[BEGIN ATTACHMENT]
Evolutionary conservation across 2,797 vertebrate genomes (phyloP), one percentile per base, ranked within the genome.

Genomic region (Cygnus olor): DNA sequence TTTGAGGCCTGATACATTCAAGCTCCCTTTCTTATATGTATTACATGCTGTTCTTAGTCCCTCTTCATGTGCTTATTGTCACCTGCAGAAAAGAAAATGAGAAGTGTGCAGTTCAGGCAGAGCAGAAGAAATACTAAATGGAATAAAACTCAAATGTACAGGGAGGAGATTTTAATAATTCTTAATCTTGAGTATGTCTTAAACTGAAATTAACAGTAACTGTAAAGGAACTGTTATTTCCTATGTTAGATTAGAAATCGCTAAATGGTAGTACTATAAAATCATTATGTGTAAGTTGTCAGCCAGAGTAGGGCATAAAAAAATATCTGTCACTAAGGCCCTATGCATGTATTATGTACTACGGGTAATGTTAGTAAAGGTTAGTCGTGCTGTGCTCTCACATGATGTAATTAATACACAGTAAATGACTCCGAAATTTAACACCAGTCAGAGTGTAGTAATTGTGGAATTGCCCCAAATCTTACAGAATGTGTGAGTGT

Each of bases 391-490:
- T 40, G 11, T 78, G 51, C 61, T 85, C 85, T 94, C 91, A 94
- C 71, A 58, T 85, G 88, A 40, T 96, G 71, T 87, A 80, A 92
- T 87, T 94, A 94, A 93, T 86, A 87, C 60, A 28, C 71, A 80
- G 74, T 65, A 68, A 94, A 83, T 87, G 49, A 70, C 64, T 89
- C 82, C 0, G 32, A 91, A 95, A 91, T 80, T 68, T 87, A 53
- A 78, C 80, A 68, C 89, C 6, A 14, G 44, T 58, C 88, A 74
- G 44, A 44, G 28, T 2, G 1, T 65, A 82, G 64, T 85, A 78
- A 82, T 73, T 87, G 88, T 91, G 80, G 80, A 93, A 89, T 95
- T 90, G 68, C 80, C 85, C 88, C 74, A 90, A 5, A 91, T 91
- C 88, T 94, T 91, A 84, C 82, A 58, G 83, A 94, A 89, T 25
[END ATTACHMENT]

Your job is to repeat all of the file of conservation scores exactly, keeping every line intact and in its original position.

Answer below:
Evolutionary conservation across 2,797 vertebrate genomes (phyloP), one percentile per base, ranked within the genome.

Genomic region (Cygnus olor): DNA sequence TTTGAGGCCTGATACATTCAAGCTCCCTTTCTTATATGTATTACATGCTGTTCTTAGTCCCTCTTCATGTGCTTATTGTCACCTGCAGAAAAGAAAATGAGAAGTGTGCAGTTCAGGCAGAGCAGAAGAAATACTAAATGGAATAAAACTCAAATGTACAGGGAGGAGATTTTAATAATTCTTAATCTTGAGTATGTCTTAAACTGAAATTAACAGTAACTGTAAAGGAACTGTTATTTCCTATGTTAGATTAGAAATCGCTAAATGGTAGTACTATAAAATCATTATGTGTAAGTTGTCAGCCAGAGTAGGGCATAAAAAAATATCTGTCACTAAGGCCCTATGCATGTATTATGTACTACGGGTAATGTTAGTAAAGGTTAGTCGTGCTGTGCTCTCACATGATGTAATTAATACACAGTAAATGACTCCGAAATTTAACACCAGTCAGAGTGTAGTAATTGTGGAATTGCCCCAAATCTTACAGAATGTGTGAGTGT

Each of bases 391-490:
- T 40, G 11, T 78, G 51, C 61, T 85, C 85, T 94, C 91, A 94
- C 71, A 58, T 85, G 88, A 40, T 96, G 71, T 87, A 80, A 92
- T 87, T 94, A 94, A 93, T 86, A 87, C 60, A 28, C 71, A 80
- G 74, T 65, A 68, A 94, A 83, T 87, G 49, A 70, C 64, T 89
- C 82, C 0, G 32, A 91, A 95, A 91, T 80, T 68, T 87, A 53
- A 78, C 80, A 68, C 89, C 6, A 14, G 44, T 58, C 88, A 74
- G 44, A 44, G 28, T 2, G 1, T 65, A 82, G 64, T 85, A 78
- A 82, T 73, T 87, G 88, T 91, G 80, G 80, A 93, A 89, T 95
- T 90, G 68, C 80, C 85, C 88, C 74, A 90, A 5, A 91, T 91
- C 88, T 94, T 91, A 84, C 82, A 58, G 83, A 94, A 89, T 25